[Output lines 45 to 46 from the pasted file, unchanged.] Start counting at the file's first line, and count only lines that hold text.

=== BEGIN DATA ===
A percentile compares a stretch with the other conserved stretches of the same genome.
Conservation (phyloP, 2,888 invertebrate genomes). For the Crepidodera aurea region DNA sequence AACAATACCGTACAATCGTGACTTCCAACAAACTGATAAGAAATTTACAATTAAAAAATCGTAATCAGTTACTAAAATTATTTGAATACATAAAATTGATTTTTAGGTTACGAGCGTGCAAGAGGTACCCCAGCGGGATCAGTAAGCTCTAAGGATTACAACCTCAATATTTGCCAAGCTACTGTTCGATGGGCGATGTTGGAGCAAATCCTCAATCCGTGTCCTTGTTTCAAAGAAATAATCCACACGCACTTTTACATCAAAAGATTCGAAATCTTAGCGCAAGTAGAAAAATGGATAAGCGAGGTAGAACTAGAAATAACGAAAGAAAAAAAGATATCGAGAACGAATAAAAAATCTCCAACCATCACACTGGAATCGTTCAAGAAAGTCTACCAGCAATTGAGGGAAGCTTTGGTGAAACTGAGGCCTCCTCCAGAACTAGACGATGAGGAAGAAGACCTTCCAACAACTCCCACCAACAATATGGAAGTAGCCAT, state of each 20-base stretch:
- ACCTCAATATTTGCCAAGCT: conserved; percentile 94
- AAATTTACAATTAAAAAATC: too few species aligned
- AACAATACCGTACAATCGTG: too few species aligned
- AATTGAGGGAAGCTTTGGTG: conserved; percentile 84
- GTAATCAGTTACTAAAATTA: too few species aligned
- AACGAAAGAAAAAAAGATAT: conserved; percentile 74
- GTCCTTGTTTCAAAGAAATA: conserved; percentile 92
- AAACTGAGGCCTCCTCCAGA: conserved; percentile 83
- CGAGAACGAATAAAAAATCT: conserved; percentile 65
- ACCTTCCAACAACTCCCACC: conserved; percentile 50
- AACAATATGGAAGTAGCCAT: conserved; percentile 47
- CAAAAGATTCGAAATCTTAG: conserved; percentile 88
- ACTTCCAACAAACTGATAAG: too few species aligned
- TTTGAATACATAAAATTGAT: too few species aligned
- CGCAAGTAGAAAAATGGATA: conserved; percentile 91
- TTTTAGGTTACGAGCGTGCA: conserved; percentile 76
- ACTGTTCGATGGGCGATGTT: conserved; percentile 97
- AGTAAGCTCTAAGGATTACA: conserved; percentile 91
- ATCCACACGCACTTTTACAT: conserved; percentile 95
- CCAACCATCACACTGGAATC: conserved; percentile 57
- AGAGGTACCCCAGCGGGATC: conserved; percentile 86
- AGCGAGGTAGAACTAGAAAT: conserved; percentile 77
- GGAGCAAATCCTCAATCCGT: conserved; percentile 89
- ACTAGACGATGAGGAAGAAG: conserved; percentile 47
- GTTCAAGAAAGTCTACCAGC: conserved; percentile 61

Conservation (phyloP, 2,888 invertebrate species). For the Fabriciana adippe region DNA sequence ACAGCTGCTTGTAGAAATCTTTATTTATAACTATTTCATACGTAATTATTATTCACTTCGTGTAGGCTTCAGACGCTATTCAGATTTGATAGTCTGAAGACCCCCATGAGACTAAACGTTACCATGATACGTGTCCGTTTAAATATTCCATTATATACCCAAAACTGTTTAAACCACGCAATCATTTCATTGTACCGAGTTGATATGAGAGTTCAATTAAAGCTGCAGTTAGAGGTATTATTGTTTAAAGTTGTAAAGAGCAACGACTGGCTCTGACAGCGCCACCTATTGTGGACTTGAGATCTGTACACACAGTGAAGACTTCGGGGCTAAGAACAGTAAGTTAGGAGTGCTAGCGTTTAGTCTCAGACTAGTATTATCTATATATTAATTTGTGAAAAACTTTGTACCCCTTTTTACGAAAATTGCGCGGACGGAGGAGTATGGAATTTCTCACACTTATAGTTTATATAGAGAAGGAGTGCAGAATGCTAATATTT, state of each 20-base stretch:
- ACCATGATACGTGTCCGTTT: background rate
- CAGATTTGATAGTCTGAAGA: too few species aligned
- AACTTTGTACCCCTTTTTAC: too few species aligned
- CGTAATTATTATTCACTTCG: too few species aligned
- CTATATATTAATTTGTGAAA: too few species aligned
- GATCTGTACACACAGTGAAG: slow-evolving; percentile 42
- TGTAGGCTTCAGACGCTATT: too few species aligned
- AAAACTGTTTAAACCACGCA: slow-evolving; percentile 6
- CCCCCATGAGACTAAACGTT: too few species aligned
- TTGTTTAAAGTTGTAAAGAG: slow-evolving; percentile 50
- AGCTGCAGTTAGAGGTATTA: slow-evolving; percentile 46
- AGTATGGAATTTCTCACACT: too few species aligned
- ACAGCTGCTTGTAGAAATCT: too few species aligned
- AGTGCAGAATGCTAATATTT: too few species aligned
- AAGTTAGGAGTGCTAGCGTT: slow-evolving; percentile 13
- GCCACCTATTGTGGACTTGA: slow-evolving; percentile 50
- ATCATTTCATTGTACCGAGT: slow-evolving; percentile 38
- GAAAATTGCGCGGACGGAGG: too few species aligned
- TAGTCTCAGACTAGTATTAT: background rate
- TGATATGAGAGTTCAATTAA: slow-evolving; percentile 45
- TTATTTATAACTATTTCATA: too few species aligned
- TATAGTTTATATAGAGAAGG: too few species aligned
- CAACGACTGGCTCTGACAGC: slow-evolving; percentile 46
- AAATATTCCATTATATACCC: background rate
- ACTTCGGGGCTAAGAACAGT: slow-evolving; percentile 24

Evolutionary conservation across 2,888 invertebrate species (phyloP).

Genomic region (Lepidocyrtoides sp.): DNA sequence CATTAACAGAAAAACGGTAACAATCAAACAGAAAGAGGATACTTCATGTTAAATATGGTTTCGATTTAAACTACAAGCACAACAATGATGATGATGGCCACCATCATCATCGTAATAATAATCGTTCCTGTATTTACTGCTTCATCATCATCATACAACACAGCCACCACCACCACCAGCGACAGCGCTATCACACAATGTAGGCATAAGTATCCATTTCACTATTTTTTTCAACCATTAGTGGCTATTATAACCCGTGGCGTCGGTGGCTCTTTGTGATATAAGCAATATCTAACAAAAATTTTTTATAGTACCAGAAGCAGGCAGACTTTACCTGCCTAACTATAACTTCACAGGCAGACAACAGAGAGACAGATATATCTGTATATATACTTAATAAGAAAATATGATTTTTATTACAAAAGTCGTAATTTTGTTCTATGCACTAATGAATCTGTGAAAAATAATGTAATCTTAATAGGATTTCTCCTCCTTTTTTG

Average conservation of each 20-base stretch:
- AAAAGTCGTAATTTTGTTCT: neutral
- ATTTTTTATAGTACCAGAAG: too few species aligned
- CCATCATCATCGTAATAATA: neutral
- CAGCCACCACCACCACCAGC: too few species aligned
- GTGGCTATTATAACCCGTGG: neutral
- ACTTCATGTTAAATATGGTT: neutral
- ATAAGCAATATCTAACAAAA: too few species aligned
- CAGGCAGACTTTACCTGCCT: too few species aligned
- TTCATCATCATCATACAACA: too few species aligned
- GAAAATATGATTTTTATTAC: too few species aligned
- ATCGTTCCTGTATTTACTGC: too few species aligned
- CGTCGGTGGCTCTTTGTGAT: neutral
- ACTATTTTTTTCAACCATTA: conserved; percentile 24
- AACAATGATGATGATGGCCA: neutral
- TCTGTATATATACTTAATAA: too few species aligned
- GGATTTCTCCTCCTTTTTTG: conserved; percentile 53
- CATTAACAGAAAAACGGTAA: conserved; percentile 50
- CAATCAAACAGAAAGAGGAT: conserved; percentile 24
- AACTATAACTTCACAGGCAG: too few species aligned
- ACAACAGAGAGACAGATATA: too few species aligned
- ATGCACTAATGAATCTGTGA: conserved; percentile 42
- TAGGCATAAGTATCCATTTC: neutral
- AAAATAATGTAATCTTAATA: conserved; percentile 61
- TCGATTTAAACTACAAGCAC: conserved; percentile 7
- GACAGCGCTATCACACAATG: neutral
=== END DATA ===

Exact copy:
- ATCATTTCATTGTACCGAGT: slow-evolving; percentile 38
- GAAAATTGCGCGGACGGAGG: too few species aligned